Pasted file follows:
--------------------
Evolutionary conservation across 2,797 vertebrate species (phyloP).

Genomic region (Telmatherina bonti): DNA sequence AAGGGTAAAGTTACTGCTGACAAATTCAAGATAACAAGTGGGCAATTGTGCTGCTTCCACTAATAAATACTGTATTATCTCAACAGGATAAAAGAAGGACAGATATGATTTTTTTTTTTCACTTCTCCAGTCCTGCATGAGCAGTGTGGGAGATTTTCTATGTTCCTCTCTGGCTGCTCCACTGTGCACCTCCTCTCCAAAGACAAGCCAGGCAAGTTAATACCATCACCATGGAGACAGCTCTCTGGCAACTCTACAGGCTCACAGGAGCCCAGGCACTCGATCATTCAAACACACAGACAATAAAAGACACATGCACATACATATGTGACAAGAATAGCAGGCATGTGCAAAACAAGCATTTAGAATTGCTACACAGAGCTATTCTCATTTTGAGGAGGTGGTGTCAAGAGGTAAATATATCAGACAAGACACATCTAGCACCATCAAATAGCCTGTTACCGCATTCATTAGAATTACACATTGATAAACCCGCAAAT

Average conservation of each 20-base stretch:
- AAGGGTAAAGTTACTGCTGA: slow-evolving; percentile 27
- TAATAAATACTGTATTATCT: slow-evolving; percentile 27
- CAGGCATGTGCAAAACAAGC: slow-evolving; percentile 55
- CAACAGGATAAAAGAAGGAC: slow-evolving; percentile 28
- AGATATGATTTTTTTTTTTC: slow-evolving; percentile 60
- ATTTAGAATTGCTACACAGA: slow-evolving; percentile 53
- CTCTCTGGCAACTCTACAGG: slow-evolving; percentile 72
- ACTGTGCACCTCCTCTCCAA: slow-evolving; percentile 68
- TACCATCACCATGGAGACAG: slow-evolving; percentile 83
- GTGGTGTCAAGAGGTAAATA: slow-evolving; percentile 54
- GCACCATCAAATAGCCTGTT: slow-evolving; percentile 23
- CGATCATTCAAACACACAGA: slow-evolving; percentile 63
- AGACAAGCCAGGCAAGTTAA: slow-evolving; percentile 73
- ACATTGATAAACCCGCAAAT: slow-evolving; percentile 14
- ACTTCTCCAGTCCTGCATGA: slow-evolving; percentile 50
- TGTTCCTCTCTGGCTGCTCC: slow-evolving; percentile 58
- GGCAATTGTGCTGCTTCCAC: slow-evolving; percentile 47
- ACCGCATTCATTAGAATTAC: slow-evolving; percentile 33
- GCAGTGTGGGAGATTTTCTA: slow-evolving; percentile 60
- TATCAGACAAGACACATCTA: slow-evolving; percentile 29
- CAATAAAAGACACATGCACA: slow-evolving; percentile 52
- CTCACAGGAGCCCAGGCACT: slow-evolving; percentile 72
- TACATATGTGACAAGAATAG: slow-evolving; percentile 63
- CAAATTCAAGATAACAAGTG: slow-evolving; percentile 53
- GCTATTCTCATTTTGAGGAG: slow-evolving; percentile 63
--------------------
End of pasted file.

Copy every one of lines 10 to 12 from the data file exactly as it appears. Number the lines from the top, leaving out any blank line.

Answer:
- CTCTCTGGCAACTCTACAGG: slow-evolving; percentile 72
- ACTGTGCACCTCCTCTCCAA: slow-evolving; percentile 68
- TACCATCACCATGGAGACAG: slow-evolving; percentile 83